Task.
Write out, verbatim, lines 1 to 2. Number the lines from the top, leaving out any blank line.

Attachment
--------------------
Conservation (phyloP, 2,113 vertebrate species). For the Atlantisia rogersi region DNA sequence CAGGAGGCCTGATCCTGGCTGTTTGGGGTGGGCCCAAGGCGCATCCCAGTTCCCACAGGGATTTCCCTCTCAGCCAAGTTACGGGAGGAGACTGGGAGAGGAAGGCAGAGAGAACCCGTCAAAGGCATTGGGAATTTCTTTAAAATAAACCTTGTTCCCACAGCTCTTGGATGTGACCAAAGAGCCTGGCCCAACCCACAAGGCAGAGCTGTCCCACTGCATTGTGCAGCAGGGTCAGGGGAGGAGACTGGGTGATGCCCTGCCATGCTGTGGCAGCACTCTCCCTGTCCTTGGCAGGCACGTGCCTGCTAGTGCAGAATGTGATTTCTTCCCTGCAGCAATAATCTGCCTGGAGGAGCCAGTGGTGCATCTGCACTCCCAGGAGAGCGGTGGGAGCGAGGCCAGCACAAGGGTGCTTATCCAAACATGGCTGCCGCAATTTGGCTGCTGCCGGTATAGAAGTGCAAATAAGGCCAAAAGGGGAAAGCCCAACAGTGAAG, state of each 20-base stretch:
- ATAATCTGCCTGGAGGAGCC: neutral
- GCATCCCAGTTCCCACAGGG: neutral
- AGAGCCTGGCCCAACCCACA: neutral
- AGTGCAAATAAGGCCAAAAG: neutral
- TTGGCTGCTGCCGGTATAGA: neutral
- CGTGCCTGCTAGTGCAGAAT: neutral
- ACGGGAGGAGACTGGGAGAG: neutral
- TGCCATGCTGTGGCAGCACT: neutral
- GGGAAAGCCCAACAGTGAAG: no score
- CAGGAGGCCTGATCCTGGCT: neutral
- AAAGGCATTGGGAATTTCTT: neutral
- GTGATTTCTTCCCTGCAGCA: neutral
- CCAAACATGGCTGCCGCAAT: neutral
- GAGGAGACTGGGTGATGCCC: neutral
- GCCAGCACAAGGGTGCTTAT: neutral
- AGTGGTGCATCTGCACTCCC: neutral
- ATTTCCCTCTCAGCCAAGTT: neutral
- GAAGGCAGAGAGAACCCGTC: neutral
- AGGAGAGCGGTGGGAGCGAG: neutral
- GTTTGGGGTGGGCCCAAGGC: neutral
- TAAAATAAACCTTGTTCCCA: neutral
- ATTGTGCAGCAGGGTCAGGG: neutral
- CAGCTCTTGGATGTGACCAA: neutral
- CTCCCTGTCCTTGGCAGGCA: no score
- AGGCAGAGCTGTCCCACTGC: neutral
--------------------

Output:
Conservation (phyloP, 2,113 vertebrate species). For the Atlantisia rogersi region DNA sequence CAGGAGGCCTGATCCTGGCTGTTTGGGGTGGGCCCAAGGCGCATCCCAGTTCCCACAGGGATTTCCCTCTCAGCCAAGTTACGGGAGGAGACTGGGAGAGGAAGGCAGAGAGAACCCGTCAAAGGCATTGGGAATTTCTTTAAAATAAACCTTGTTCCCACAGCTCTTGGATGTGACCAAAGAGCCTGGCCCAACCCACAAGGCAGAGCTGTCCCACTGCATTGTGCAGCAGGGTCAGGGGAGGAGACTGGGTGATGCCCTGCCATGCTGTGGCAGCACTCTCCCTGTCCTTGGCAGGCACGTGCCTGCTAGTGCAGAATGTGATTTCTTCCCTGCAGCAATAATCTGCCTGGAGGAGCCAGTGGTGCATCTGCACTCCCAGGAGAGCGGTGGGAGCGAGGCCAGCACAAGGGTGCTTATCCAAACATGGCTGCCGCAATTTGGCTGCTGCCGGTATAGAAGTGCAAATAAGGCCAAAAGGGGAAAGCCCAACAGTGAAG, state of each 20-base stretch:
- ATAATCTGCCTGGAGGAGCC: neutral